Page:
Dolphins, dolphins everywhere

Published July 02, 2008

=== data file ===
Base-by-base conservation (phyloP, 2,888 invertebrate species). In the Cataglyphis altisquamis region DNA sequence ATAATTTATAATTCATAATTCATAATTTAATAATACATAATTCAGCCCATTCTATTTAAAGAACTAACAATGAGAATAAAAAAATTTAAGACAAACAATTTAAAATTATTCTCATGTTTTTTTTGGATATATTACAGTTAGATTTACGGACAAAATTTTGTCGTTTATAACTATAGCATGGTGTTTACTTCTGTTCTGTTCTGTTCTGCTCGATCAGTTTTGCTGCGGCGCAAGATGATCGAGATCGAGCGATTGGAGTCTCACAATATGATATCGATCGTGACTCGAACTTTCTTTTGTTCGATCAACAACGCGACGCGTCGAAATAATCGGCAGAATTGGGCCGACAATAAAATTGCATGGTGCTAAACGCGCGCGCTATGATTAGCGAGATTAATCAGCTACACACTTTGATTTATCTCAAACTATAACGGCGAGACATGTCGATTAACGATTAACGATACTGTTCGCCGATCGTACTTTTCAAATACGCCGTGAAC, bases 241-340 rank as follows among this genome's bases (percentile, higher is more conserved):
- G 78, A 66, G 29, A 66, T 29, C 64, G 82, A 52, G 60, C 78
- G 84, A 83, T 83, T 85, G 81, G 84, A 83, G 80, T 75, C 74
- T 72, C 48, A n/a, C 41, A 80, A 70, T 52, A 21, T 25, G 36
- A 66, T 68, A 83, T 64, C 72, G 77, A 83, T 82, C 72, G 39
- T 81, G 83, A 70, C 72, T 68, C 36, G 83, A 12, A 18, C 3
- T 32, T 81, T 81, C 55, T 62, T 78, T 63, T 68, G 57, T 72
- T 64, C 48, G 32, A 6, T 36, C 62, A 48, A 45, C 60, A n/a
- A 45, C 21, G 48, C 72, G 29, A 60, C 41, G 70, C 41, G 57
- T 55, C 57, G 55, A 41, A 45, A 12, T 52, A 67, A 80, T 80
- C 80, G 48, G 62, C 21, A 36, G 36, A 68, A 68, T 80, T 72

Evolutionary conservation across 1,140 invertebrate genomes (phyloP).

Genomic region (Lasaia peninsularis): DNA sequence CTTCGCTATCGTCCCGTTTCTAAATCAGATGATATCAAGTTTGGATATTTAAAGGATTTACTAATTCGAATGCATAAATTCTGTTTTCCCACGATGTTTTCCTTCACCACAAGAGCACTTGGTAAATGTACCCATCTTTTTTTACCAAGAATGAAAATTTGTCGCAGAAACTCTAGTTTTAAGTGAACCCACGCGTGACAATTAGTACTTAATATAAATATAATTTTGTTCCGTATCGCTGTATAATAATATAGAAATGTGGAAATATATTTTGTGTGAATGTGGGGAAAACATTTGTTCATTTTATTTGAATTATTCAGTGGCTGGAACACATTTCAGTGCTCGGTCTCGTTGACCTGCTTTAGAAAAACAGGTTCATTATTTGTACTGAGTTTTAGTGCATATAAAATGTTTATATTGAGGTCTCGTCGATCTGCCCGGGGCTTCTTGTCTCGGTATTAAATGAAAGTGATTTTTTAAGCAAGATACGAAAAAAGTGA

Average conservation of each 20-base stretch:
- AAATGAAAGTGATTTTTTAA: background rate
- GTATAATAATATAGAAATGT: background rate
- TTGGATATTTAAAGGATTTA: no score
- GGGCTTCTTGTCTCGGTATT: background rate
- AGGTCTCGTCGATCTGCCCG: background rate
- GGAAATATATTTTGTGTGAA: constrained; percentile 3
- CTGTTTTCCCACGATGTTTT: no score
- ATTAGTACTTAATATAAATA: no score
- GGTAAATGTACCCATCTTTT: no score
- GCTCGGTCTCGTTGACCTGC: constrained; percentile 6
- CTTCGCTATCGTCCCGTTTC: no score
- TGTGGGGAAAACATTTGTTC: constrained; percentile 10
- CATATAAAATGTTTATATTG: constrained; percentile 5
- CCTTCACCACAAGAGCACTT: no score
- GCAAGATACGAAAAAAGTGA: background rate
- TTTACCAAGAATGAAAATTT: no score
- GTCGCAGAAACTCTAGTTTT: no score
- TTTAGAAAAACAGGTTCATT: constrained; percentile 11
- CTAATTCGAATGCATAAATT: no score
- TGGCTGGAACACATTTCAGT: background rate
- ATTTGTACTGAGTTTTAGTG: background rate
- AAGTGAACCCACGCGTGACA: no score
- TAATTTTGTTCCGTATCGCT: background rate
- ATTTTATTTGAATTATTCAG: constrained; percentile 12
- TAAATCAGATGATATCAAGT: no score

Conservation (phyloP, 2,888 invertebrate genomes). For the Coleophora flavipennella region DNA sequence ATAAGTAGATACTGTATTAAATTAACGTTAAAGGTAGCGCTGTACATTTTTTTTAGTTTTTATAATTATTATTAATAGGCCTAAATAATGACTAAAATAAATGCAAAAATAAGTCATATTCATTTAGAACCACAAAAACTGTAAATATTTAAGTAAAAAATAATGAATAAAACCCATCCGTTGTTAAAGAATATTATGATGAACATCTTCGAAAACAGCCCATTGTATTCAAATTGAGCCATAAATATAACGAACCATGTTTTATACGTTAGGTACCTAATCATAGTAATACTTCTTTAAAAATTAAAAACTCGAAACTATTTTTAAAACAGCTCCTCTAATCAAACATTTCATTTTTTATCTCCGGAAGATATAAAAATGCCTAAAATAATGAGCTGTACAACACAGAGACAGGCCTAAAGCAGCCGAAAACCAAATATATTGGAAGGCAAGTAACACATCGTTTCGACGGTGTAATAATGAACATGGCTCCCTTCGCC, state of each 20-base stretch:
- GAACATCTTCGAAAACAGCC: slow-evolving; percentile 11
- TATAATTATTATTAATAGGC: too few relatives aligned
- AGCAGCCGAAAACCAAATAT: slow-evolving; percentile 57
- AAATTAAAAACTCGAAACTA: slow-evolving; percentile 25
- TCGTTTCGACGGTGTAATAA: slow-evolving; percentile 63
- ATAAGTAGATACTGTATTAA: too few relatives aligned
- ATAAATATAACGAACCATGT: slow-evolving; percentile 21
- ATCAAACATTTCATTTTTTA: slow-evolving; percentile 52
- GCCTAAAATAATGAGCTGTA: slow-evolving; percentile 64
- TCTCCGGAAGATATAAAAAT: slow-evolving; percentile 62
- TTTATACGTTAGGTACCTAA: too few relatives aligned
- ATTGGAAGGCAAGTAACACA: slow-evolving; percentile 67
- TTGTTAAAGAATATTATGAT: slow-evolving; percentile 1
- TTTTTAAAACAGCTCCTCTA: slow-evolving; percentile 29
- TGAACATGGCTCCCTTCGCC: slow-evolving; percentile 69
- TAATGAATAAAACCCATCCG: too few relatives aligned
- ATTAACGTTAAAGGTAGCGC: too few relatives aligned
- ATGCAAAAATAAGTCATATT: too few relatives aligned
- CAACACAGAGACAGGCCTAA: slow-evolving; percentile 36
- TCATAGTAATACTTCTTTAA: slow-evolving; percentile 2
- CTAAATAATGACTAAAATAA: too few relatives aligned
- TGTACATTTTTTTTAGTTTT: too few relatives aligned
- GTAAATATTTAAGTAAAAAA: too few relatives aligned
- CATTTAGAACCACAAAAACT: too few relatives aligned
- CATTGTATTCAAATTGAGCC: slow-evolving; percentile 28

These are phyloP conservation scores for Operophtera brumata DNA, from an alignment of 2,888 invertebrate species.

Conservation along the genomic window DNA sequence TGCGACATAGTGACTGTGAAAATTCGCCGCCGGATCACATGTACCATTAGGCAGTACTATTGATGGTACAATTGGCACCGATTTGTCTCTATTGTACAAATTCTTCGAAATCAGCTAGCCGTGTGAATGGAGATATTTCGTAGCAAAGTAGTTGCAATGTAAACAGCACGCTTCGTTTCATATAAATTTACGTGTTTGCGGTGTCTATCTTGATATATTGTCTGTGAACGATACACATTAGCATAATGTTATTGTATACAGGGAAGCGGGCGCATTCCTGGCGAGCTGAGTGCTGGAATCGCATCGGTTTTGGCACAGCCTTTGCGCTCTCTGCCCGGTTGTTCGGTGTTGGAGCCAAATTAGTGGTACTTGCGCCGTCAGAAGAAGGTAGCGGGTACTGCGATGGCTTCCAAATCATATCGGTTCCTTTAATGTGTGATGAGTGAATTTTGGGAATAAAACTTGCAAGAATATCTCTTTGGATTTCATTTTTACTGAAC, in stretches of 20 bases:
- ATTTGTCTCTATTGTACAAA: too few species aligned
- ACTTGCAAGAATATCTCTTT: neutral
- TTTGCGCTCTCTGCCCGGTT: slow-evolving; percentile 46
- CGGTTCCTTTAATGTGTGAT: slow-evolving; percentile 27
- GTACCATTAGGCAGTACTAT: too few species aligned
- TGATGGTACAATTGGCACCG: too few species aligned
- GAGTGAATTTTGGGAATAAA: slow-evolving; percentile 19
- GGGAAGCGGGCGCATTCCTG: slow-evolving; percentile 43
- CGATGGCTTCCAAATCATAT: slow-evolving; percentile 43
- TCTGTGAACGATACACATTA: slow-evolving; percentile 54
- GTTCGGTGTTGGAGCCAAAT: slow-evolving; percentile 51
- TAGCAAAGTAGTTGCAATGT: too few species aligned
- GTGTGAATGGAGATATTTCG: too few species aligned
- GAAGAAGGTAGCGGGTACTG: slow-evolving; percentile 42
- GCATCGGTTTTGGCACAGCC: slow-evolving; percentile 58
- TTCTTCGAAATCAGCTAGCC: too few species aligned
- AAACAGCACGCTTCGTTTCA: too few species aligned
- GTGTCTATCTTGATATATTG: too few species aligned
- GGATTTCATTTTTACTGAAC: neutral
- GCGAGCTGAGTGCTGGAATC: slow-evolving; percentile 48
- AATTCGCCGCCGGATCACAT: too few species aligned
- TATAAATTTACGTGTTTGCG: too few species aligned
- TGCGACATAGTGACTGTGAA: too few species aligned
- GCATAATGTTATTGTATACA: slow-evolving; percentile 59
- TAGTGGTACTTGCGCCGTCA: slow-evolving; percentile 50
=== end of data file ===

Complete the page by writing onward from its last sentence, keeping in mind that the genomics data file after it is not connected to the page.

The group of dolphins currently feeding in New Jersey’s Shrewsbury River has been creating quite a buzz among residents and visitors of the New Jersey shore. The National Aquarium’s Marine Animal Rescue Program is a part of the North East Region Stranding Network, which is working closely with NOAA (The National Oceanic and Atmospheric Administration) on the situation. Experts at the Aquarium can report the following: Biologists from NOAA have been able to keep a close watch on the pod of dolphins, which were identified earlier this week as coastal bottlenose dolphins. NOAA experts are continuing to evaluate the group but have reported that the biggest threat to them at the moment is behavior of humans eager to commune with them.  The animals appear to be in good body condition, they are socializing, and do not appear to be in distress. And at this time, NOAA has no definitive plans to move or attempt to herd the dolphins, although it is preparing to do so if it becomes necessary. “It’s a last resort,” said Teri Rowles, director of NOAA’s National Marine Mammal Health and Stranding Response Program.  Such a process is complicated, usually has mixed success, and is highly stressful for the animals sometimes resulting in death." The National Aquarium reminds beach and shore travelers to be cautious and considerate of animals in these situations. Coastal bottlenose dolphins are accustomed to human activities in their habitat, but encounters can be risky for both people and the animals.  We urge people to take advantage of the chance to see and appreciate these animals, but to do so from at least 50 yards away by using binoculars, spotting scopes, or telephoto zoom lens to get a closer look! Federal law prohibits interference with the animal’s natural behavior, pursuant the Marine Mammal Protection Act of 1972.  Harassment is punishable by fines of up to $10,000. Most importantly, if you come into contact with a marine animal notify the appropriate authorities: the U.S. Coast Guard, your local Aquarium, or fire or police departments.
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